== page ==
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Translation as a Form of Representation

Translation, according to Tymoczko (2007, p. 114), is not only “one of the oldest and most continually practiced forms of representation in human culture” but also “a principal form of intercultural representation.” Bassnett (1998) states that translation plays a crucial role in aiding understanding of an increasingly fragmented world. As an act of communication, translation is an attempt “to relay, across cultural and linguistic boundaries, another act of communication (which may have been intended for different purposes and different readers/hearers)” (Hatim and Mason 1997, p. 1) and as a form of representation, translation represents the foreign culture in a target culture.

Pym (2010, p. 108) considers that texts belong to a specific place, time and context where they have “full textual meaning.” Hence when a text is translated from one language into another, there will be changes of “values” in those culturally-bound elements in order to make the target audience engage with the text in a similar way to its original readers. The viewpoint of Pym about translated texts is similar to that of Lefevere who introduced the notion of rewriting, which he defined as “the adaptation of a work of literature to a different audience, with the intention of influencing the way in which that audience reads the work” (1982, p. 4). It is a complex process and is related to numerous variable factors including language, social policy and culture. In other words, translation as human behaviour is historically, socially and culturally determined, or in short, “norm-governed” (Toury 1995, p. 56). And norms can be defined as “general values or ideas by a community- as to what is right or wrong, adequate and inadequate- into performance instructions appropriate and applicable to particular situations” (ibid, p. 55).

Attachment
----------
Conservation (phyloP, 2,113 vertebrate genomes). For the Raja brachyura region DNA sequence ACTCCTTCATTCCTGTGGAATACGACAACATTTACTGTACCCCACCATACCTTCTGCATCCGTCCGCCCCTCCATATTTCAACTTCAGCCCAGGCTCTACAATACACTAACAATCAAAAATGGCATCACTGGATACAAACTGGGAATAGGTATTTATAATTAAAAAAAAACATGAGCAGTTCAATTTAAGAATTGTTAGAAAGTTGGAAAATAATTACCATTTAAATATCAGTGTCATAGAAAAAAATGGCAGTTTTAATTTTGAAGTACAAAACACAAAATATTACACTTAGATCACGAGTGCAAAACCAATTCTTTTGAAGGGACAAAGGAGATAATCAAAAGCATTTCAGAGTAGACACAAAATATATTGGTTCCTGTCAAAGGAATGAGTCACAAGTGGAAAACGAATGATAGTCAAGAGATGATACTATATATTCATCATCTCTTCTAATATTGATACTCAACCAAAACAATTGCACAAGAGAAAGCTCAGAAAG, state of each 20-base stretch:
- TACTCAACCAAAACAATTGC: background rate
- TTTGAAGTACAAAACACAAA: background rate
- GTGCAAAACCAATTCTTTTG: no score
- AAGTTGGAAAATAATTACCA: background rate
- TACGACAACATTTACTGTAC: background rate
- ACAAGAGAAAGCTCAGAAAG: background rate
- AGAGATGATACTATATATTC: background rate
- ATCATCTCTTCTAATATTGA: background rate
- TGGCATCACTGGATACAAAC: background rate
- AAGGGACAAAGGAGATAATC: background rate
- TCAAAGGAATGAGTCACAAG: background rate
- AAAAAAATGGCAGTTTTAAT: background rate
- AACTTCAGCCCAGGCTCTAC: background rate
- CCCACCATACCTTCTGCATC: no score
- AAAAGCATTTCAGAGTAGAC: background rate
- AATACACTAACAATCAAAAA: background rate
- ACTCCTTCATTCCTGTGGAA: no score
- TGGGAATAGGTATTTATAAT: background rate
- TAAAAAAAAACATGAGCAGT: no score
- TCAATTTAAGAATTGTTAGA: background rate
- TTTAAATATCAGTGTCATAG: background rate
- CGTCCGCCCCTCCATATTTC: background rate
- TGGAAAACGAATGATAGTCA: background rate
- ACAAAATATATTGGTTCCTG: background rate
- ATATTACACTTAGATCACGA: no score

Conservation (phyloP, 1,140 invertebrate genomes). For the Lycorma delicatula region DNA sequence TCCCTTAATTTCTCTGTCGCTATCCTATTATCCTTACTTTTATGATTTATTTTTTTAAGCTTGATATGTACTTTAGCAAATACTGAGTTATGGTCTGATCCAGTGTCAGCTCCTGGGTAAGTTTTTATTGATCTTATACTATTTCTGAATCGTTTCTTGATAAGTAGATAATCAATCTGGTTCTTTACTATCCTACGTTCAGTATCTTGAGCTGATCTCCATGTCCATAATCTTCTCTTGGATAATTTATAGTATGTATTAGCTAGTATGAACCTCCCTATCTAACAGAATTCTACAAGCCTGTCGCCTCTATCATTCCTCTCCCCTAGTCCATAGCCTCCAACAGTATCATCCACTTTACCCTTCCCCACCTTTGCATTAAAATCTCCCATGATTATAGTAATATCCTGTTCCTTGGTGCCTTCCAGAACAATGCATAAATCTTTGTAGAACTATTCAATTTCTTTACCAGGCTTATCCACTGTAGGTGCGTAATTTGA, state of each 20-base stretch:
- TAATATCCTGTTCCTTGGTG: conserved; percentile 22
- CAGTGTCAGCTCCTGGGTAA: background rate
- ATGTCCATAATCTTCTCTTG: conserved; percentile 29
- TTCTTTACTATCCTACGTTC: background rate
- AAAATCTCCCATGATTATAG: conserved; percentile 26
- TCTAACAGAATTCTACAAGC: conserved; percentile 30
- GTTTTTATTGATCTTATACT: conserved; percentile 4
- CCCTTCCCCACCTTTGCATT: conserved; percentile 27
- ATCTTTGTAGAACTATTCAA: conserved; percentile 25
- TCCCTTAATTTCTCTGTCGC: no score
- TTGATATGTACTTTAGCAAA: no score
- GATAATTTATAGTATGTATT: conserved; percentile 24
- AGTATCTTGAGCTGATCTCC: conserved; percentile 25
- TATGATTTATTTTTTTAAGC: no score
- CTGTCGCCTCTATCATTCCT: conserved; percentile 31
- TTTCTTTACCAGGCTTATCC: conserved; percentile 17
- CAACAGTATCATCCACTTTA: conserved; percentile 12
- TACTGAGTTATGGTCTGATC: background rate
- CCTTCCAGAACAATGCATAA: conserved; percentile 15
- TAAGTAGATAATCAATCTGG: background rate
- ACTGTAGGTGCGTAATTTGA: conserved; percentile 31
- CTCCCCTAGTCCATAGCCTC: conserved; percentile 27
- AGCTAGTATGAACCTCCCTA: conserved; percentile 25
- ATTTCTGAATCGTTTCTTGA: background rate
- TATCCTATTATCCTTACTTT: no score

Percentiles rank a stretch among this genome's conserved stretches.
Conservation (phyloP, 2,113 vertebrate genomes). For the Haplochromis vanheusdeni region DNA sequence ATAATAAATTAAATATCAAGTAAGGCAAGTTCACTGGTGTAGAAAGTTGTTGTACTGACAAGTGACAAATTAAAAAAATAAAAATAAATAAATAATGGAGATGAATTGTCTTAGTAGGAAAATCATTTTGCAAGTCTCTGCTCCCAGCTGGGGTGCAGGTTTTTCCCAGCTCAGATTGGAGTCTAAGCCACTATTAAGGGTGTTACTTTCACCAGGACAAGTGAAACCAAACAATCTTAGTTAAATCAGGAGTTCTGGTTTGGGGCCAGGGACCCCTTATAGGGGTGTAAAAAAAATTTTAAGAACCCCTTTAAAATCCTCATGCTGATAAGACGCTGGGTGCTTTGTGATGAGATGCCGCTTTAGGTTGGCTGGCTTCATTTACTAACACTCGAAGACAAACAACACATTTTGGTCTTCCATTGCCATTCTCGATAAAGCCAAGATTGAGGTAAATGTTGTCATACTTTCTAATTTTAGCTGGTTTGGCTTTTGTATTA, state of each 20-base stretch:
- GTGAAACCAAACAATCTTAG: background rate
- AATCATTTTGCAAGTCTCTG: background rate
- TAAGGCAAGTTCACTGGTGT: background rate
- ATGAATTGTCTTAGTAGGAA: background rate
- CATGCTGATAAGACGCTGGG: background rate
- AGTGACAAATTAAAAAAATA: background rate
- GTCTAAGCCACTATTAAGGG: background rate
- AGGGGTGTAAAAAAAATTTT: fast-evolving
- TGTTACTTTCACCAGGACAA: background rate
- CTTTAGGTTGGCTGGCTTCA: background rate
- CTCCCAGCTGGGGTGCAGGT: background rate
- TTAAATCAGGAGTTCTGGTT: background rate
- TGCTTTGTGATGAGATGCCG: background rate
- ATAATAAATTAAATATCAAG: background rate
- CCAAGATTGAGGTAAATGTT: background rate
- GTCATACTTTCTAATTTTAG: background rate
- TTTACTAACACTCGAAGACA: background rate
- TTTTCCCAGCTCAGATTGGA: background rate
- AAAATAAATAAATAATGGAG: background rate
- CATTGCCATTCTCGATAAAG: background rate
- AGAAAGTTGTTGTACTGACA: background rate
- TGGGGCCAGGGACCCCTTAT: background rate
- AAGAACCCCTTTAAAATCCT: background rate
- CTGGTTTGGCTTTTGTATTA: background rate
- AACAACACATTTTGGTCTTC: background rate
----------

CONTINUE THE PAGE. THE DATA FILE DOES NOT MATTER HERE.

Gender representation in Irish contemporary female popular fiction, in the context of this chapter, can be seen as the “norm-governed” synthesis of conventions coming from the existing cultural facts, the author’s personal viewpoints and her experiences in the terms of an original novel. And when it is translated into Vietnamese, the original representation is recreated based on a translator’s understanding of the source texts and culture, as well as the norms that predominate in the target culture. Generally, such an approach to representation in this chapter differs from what is traditionally viewed as representation in a novel because a certain level of translational mediation is taken into consideration. It is, therefore, an attempt at elaborating a consistent approach to reconstructing representation that lies behind the characters of a fictional work.

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